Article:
This collaborative model image shows a globe map that is falsely colored to indicate where Earth materials absorb the energy of seismic waves, and therefore attenuate seismograms and makes them more difficult to detect or analyze. Researchers call this a tomographic image, and call the measure Earth's tendency to absorb seismic energy "Q", which is the inverse of attenuation. The blue colors show areas where attenuation is small and signal amplitudes are not as absorbed as in red regions, where attenuation is high. An explosion or earthquake in a blue region is therefore more likely to be detected as an explosion or earthquake of the same size that is emplaced in a red 


Tonga Featured Body   960x500
Map of seismicity from the 2022 Tonga volcanic eruption (gold) and nearby stations (triangles), with lines showing the great-circle arc and their source-to-station distance. 


Wyoming Featured Body   960x500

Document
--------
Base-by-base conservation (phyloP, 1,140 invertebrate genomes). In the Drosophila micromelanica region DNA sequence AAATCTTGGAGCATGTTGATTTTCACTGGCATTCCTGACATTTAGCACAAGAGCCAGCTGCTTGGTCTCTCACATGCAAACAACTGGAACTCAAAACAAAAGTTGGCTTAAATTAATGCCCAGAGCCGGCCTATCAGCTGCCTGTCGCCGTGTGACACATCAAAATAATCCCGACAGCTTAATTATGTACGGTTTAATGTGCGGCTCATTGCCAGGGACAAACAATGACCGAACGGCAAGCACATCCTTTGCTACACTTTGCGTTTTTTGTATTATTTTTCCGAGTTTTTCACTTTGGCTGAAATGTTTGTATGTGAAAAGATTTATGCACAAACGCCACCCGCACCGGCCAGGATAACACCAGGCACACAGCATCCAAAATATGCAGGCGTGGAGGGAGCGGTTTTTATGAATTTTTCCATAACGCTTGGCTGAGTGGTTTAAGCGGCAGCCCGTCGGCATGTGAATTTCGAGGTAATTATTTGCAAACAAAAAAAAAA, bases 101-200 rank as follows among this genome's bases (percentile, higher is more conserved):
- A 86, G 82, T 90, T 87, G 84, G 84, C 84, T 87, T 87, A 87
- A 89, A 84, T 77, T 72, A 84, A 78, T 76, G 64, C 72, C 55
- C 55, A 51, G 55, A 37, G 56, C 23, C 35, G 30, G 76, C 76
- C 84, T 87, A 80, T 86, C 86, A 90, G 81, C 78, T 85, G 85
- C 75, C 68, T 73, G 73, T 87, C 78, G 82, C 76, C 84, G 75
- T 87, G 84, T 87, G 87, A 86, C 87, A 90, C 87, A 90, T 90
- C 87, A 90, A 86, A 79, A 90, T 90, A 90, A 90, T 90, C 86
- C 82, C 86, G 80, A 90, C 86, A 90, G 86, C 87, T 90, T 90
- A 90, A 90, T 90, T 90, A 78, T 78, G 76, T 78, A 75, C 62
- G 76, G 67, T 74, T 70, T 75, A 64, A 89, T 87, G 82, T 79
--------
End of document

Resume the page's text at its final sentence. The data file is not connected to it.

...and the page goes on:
Mining blasts produce signals that can look like nuclear explosions, and the GEM team uses mining explosions to better understand how seismic signals might be generated by small nuclear tests. One processing method uses something like polarization, which provides evidence that a seismic source produced signals called Rayleigh waves. Explosions produce stronger Rayleigh waves compared to deep earthquakes. This figure shows polarization analysis results from a mine blast that occurred in the Powder River Basin, Wyoming on 07/29/2010 07:32:10 UTC. The signals were recorded along an east-west transect of an array of seismic sensors (a) that cross a large basin (PRB), mountains (BHM), and another basin (BHB). (b) shows the original vertical displacement seismograms, (c) shows the signal's prograde polarized component (that means the signals from the explosion move atypically), and (d) shows the retrograde polarized part of the signal (that means the signals move as expected). The impact of these results shows that mining explosions can move the ground in unexpected ways, and such seismic analysis helps researchers understand how nuclear explosions might produce similar signals.